man living in a village in rural Burundi. Nyamuragi has been mute since birth.
In his mind, the reason he was mute initially was simply because he did not
want to speak. After his mother took him to a local healer, however, whatever
procedure the healer undertook to cure him made it physically impossible for
him to speak from that moment forward.
muteness has caused him a certain amount of trouble over the years, but nothing
like the trouble in which he finds himself when he is out walking and has an urgent
need to go to the bathroom. He runs toward a young girl, Kigeme, who is drawing
water for her family, to ask where he can find a latrine. Without words, his
question must be asked by gesturing, which Kigeme misinterprets as a prelude to
rape. She screams for help, bringing the villagers out of their homes, and they
all begin to chase Nyamuragi in order to bring him to justice.
Descriptions of the injustice and inhumanity Nyamuragi suffers at the hands of the townspeople are juxtaposed against references to the changes in the village brought about by Burundi’s civil
war, which began in 1993 and lasted until 2005. “The green fruits that life
intended to bring to maturity were carried off. Men were torn apart, ripped to
pieces by machetes, pierced by bullets, eaten away by poisonous death, and
violated by the unspeakable.” The repercussions of that war are still felt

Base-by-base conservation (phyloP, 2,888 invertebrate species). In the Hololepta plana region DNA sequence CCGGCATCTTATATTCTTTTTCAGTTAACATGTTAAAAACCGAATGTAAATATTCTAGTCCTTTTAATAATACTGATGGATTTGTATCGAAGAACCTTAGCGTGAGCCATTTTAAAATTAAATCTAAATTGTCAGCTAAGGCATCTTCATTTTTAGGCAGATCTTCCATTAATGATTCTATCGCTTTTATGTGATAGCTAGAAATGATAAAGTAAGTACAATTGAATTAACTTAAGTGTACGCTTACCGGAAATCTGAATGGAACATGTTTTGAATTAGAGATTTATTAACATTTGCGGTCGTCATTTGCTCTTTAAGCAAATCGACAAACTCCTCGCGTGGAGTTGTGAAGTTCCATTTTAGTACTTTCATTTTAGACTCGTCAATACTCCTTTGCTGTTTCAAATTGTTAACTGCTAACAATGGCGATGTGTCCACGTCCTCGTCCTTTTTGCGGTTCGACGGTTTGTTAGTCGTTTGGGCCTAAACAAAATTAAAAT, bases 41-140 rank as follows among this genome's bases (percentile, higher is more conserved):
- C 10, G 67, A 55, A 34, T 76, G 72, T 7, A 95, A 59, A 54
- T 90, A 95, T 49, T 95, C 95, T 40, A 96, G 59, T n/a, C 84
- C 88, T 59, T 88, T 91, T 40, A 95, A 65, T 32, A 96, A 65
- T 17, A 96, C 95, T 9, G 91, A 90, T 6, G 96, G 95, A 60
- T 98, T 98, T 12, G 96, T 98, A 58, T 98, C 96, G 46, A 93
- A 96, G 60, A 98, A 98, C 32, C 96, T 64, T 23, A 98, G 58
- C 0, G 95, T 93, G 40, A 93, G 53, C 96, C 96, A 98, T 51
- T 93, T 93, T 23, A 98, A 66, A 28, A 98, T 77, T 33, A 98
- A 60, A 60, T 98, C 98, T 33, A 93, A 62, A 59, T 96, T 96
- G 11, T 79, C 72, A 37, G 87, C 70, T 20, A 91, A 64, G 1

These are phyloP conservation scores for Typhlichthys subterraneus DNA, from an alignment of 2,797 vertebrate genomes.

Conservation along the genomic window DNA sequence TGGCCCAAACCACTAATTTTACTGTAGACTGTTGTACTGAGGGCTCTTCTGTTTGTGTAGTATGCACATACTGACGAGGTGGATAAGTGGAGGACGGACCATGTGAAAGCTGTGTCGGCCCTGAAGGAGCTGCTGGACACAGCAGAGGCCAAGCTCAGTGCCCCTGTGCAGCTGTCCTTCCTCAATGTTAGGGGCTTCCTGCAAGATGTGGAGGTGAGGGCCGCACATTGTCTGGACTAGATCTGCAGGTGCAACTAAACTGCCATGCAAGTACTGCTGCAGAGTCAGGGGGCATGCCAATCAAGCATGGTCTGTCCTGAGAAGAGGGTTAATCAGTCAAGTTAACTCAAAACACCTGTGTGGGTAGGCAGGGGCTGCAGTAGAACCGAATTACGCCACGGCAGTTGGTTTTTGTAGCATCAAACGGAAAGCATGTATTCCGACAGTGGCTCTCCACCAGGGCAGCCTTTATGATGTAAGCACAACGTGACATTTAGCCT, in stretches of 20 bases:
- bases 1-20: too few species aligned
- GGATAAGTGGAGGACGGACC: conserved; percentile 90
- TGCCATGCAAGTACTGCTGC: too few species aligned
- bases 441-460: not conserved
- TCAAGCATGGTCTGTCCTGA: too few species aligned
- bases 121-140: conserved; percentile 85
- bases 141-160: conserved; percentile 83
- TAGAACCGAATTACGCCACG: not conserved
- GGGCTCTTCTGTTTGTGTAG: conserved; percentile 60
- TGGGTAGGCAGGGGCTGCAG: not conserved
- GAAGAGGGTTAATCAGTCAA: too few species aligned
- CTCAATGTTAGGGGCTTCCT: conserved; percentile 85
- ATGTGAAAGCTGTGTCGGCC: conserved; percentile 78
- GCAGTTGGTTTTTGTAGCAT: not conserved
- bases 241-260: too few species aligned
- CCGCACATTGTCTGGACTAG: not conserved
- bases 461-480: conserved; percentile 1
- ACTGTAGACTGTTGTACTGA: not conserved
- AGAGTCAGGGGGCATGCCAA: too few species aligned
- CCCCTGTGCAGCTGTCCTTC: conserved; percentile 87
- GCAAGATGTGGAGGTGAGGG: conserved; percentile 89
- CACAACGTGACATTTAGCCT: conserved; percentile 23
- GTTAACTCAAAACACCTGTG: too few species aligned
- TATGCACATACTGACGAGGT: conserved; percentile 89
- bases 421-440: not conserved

deeply by the characters in this book, changing forever their relationships
with one another and their view of humanity’s place in the world. “Too many
deaths have taken away the people’s beautiful, united soul.”
the Internet to find out what “Baho,” the title of the book means. I found an
article in which this question was posed to the author, and he explained that the title means “to live”:
“Baho! is an exclamation to a country
consumed by death and violence: Live!”
many references in this book to the fruits and vegetables grown in Burundi: beans, sweet
potatoes, corn, apples, cassava, peas, squash, and rice, for example. In other
words, there are many ingredients to work with in order to create a delicious
vegan meal. I found a Burundian recipe for beans with coconut and cilantro on the Fandom Recipes Wiki. Although it was suggested that this
dish be served with green vegetables, I chose to serve it over rice
instead, after reading this passage in Baho!:
Nyamuragi adores rice—white, copious, beloved. To eat is to savor the present!
It is to quench hunger, to fully possess the present, to carry life on in peace…”.
I was a little concerned when I was adding the large quantities of spices listed in the recipe that they might overwhelm the other ingredients in the dish. They didn't, and this turned out to be a delicious meal. I loved the taste and texture of the coconut in combination with everything else. Also, this dish involved minimal chopping, always a plus for me. I will definitely make this again!